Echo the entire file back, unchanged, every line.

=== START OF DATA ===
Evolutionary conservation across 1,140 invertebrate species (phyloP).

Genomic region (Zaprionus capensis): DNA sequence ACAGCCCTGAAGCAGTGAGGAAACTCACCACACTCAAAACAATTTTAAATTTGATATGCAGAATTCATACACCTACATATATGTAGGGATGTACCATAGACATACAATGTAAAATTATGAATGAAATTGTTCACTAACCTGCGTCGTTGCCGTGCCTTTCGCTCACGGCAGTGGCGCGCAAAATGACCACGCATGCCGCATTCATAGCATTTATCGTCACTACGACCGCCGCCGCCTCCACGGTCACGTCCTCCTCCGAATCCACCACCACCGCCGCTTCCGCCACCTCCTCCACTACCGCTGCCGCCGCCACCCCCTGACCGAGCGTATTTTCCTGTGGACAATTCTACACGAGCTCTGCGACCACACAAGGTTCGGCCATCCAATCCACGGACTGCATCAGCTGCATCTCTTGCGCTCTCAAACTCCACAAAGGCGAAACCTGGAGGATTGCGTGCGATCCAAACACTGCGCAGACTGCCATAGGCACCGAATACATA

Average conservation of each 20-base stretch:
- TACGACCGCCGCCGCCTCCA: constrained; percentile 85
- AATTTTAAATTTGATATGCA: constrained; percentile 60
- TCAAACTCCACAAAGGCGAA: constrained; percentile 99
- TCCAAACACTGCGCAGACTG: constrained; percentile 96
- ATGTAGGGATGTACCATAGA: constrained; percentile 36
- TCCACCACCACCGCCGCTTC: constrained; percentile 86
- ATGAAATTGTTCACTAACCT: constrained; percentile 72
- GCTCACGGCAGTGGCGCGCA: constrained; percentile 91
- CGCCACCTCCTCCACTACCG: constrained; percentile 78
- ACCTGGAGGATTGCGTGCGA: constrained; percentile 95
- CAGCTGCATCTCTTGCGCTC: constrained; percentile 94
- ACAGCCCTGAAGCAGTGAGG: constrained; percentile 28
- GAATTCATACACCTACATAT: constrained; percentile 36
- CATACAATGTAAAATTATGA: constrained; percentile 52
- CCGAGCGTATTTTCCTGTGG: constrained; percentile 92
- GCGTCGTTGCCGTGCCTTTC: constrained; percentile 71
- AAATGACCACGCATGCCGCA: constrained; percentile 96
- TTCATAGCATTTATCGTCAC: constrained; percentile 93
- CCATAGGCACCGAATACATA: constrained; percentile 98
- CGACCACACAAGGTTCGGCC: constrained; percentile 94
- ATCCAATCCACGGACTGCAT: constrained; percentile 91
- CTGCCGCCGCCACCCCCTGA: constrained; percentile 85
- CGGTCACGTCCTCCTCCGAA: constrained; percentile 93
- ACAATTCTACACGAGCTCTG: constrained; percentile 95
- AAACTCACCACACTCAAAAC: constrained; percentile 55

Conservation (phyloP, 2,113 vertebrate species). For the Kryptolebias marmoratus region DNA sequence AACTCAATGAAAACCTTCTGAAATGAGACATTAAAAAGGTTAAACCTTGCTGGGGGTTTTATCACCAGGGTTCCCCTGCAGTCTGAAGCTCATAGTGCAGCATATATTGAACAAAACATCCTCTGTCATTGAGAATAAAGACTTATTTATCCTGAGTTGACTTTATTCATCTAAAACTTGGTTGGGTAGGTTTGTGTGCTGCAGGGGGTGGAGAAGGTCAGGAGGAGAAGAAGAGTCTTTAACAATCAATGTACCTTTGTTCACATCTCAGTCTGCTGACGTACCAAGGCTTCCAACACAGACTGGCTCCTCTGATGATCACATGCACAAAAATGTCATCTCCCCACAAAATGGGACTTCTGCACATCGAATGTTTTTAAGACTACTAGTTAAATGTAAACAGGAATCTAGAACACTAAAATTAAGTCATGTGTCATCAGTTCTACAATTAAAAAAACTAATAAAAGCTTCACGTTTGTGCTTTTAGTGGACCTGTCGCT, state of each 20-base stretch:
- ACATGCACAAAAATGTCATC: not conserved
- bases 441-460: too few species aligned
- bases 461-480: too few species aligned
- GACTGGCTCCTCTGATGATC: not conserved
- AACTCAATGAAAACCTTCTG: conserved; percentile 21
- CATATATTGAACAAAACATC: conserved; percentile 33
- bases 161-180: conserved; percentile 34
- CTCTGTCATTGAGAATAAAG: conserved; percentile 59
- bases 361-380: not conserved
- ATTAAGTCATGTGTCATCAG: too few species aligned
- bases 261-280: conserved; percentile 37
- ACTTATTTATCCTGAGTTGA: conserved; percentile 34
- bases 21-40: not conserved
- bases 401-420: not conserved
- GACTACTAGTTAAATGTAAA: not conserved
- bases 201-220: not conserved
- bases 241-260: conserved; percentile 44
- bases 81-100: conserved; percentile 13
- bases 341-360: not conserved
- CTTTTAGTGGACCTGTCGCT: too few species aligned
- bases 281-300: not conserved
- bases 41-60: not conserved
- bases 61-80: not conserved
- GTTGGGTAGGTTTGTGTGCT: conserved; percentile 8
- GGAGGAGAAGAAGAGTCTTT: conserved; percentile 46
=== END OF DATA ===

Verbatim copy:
Evolutionary conservation across 1,140 invertebrate species (phyloP).

Genomic region (Zaprionus capensis): DNA sequence ACAGCCCTGAAGCAGTGAGGAAACTCACCACACTCAAAACAATTTTAAATTTGATATGCAGAATTCATACACCTACATATATGTAGGGATGTACCATAGACATACAATGTAAAATTATGAATGAAATTGTTCACTAACCTGCGTCGTTGCCGTGCCTTTCGCTCACGGCAGTGGCGCGCAAAATGACCACGCATGCCGCATTCATAGCATTTATCGTCACTACGACCGCCGCCGCCTCCACGGTCACGTCCTCCTCCGAATCCACCACCACCGCCGCTTCCGCCACCTCCTCCACTACCGCTGCCGCCGCCACCCCCTGACCGAGCGTATTTTCCTGTGGACAATTCTACACGAGCTCTGCGACCACACAAGGTTCGGCCATCCAATCCACGGACTGCATCAGCTGCATCTCTTGCGCTCTCAAACTCCACAAAGGCGAAACCTGGAGGATTGCGTGCGATCCAAACACTGCGCAGACTGCCATAGGCACCGAATACATA

Average conservation of each 20-base stretch:
- TACGACCGCCGCCGCCTCCA: constrained; percentile 85
- AATTTTAAATTTGATATGCA: constrained; percentile 60
- TCAAACTCCACAAAGGCGAA: constrained; percentile 99
- TCCAAACACTGCGCAGACTG: constrained; percentile 96
- ATGTAGGGATGTACCATAGA: constrained; percentile 36
- TCCACCACCACCGCCGCTTC: constrained; percentile 86
- ATGAAATTGTTCACTAACCT: constrained; percentile 72
- GCTCACGGCAGTGGCGCGCA: constrained; percentile 91
- CGCCACCTCCTCCACTACCG: constrained; percentile 78
- ACCTGGAGGATTGCGTGCGA: constrained; percentile 95
- CAGCTGCATCTCTTGCGCTC: constrained; percentile 94
- ACAGCCCTGAAGCAGTGAGG: constrained; percentile 28
- GAATTCATACACCTACATAT: constrained; percentile 36
- CATACAATGTAAAATTATGA: constrained; percentile 52
- CCGAGCGTATTTTCCTGTGG: constrained; percentile 92
- GCGTCGTTGCCGTGCCTTTC: constrained; percentile 71
- AAATGACCACGCATGCCGCA: constrained; percentile 96
- TTCATAGCATTTATCGTCAC: constrained; percentile 93
- CCATAGGCACCGAATACATA: constrained; percentile 98
- CGACCACACAAGGTTCGGCC: constrained; percentile 94
- ATCCAATCCACGGACTGCAT: constrained; percentile 91
- CTGCCGCCGCCACCCCCTGA: constrained; percentile 85
- CGGTCACGTCCTCCTCCGAA: constrained; percentile 93
- ACAATTCTACACGAGCTCTG: constrained; percentile 95
- AAACTCACCACACTCAAAAC: constrained; percentile 55

Conservation (phyloP, 2,113 vertebrate species). For the Kryptolebias marmoratus region DNA sequence AACTCAATGAAAACCTTCTGAAATGAGACATTAAAAAGGTTAAACCTTGCTGGGGGTTTTATCACCAGGGTTCCCCTGCAGTCTGAAGCTCATAGTGCAGCATATATTGAACAAAACATCCTCTGTCATTGAGAATAAAGACTTATTTATCCTGAGTTGACTTTATTCATCTAAAACTTGGTTGGGTAGGTTTGTGTGCTGCAGGGGGTGGAGAAGGTCAGGAGGAGAAGAAGAGTCTTTAACAATCAATGTACCTTTGTTCACATCTCAGTCTGCTGACGTACCAAGGCTTCCAACACAGACTGGCTCCTCTGATGATCACATGCACAAAAATGTCATCTCCCCACAAAATGGGACTTCTGCACATCGAATGTTTTTAAGACTACTAGTTAAATGTAAACAGGAATCTAGAACACTAAAATTAAGTCATGTGTCATCAGTTCTACAATTAAAAAAACTAATAAAAGCTTCACGTTTGTGCTTTTAGTGGACCTGTCGCT, state of each 20-base stretch:
- ACATGCACAAAAATGTCATC: not conserved
- bases 441-460: too few species aligned
- bases 461-480: too few species aligned
- GACTGGCTCCTCTGATGATC: not conserved
- AACTCAATGAAAACCTTCTG: conserved; percentile 21
- CATATATTGAACAAAACATC: conserved; percentile 33
- bases 161-180: conserved; percentile 34
- CTCTGTCATTGAGAATAAAG: conserved; percentile 59
- bases 361-380: not conserved
- ATTAAGTCATGTGTCATCAG: too few species aligned
- bases 261-280: conserved; percentile 37
- ACTTATTTATCCTGAGTTGA: conserved; percentile 34
- bases 21-40: not conserved
- bases 401-420: not conserved
- GACTACTAGTTAAATGTAAA: not conserved
- bases 201-220: not conserved
- bases 241-260: conserved; percentile 44
- bases 81-100: conserved; percentile 13
- bases 341-360: not conserved
- CTTTTAGTGGACCTGTCGCT: too few species aligned
- bases 281-300: not conserved
- bases 41-60: not conserved
- bases 61-80: not conserved
- GTTGGGTAGGTTTGTGTGCT: conserved; percentile 8
- GGAGGAGAAGAAGAGTCTTT: conserved; percentile 46